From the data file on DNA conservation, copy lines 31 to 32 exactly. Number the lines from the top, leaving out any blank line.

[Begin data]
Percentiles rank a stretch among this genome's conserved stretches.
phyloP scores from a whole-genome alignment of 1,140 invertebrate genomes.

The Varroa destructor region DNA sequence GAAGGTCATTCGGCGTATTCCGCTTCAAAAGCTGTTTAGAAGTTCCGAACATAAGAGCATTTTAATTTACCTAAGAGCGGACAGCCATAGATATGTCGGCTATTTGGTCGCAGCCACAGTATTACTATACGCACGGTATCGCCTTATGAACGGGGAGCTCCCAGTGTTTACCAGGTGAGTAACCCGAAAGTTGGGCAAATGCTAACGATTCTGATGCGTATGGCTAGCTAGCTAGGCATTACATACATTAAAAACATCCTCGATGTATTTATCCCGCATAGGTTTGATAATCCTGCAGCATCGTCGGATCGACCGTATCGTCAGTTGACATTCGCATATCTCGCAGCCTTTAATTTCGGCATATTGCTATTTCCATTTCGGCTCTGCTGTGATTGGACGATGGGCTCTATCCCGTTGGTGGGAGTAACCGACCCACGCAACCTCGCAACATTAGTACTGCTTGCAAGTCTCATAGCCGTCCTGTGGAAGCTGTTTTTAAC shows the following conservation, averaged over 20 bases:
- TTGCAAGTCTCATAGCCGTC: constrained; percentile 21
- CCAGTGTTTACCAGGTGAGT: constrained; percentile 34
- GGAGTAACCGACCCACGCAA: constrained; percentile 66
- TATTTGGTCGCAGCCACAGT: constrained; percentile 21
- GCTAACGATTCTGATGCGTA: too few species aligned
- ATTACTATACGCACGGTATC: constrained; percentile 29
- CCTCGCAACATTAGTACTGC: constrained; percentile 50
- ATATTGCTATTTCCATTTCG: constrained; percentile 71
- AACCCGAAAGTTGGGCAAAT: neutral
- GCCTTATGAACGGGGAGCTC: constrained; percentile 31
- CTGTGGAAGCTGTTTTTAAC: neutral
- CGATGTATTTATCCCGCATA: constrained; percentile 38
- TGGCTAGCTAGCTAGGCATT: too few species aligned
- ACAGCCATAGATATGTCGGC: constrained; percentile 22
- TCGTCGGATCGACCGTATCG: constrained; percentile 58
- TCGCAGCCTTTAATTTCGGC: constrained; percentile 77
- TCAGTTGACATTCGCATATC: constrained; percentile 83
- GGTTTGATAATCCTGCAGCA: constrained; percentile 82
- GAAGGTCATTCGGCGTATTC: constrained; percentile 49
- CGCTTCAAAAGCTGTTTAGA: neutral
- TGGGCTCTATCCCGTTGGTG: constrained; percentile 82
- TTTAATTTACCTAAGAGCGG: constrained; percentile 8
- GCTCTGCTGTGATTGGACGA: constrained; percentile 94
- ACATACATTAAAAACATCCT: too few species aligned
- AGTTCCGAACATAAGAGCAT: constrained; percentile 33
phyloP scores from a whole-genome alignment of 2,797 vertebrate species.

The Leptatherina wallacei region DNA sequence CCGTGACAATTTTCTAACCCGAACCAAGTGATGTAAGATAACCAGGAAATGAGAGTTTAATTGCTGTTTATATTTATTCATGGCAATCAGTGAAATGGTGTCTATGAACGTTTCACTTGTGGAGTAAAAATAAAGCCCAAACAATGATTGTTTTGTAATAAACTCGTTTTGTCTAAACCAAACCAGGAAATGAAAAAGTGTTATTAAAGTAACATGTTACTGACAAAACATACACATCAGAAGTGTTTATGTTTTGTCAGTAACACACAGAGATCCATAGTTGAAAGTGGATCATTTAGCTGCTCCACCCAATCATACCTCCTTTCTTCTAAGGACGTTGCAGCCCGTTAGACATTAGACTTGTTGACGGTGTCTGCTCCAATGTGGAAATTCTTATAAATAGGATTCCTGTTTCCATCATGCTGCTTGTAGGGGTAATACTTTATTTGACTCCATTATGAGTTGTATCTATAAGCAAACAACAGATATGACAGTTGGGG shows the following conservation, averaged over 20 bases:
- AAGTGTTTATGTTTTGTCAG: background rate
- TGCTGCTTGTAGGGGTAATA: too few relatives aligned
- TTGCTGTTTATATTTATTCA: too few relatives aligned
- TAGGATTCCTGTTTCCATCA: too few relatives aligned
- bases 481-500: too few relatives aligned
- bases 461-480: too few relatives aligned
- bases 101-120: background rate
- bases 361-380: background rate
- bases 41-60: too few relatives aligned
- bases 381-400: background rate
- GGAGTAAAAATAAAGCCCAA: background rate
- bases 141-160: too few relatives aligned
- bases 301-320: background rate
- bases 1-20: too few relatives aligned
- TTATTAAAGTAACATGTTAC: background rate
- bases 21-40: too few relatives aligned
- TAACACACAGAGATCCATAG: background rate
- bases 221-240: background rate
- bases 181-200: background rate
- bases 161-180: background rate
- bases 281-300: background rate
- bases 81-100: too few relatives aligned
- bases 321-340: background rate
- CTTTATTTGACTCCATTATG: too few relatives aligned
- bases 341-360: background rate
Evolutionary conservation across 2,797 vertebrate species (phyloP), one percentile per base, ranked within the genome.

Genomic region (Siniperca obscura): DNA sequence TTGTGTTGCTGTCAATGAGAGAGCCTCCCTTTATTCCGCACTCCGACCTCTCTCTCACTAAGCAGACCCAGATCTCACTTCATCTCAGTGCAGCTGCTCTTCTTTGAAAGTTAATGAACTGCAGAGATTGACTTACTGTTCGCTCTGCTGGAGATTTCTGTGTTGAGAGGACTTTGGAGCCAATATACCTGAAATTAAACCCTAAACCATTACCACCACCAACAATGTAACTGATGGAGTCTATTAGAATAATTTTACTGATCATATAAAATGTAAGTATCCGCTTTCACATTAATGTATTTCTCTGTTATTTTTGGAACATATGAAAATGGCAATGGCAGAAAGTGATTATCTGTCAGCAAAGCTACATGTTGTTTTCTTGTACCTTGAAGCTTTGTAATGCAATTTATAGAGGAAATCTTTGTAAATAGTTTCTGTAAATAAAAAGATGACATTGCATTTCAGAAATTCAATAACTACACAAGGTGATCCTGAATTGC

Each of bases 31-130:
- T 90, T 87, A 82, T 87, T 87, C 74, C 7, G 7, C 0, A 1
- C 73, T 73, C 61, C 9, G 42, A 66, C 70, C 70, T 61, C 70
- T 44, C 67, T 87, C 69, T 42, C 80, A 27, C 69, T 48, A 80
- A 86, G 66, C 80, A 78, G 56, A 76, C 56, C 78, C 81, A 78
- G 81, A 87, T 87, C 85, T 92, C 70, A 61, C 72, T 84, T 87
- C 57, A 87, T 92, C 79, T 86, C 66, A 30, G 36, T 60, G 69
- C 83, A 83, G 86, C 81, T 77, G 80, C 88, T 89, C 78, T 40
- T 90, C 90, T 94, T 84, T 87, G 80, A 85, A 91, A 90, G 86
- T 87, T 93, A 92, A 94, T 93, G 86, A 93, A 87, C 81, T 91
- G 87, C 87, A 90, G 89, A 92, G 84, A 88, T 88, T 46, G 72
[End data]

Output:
- AAGTGTTTATGTTTTGTCAG: background rate
- TGCTGCTTGTAGGGGTAATA: too few relatives aligned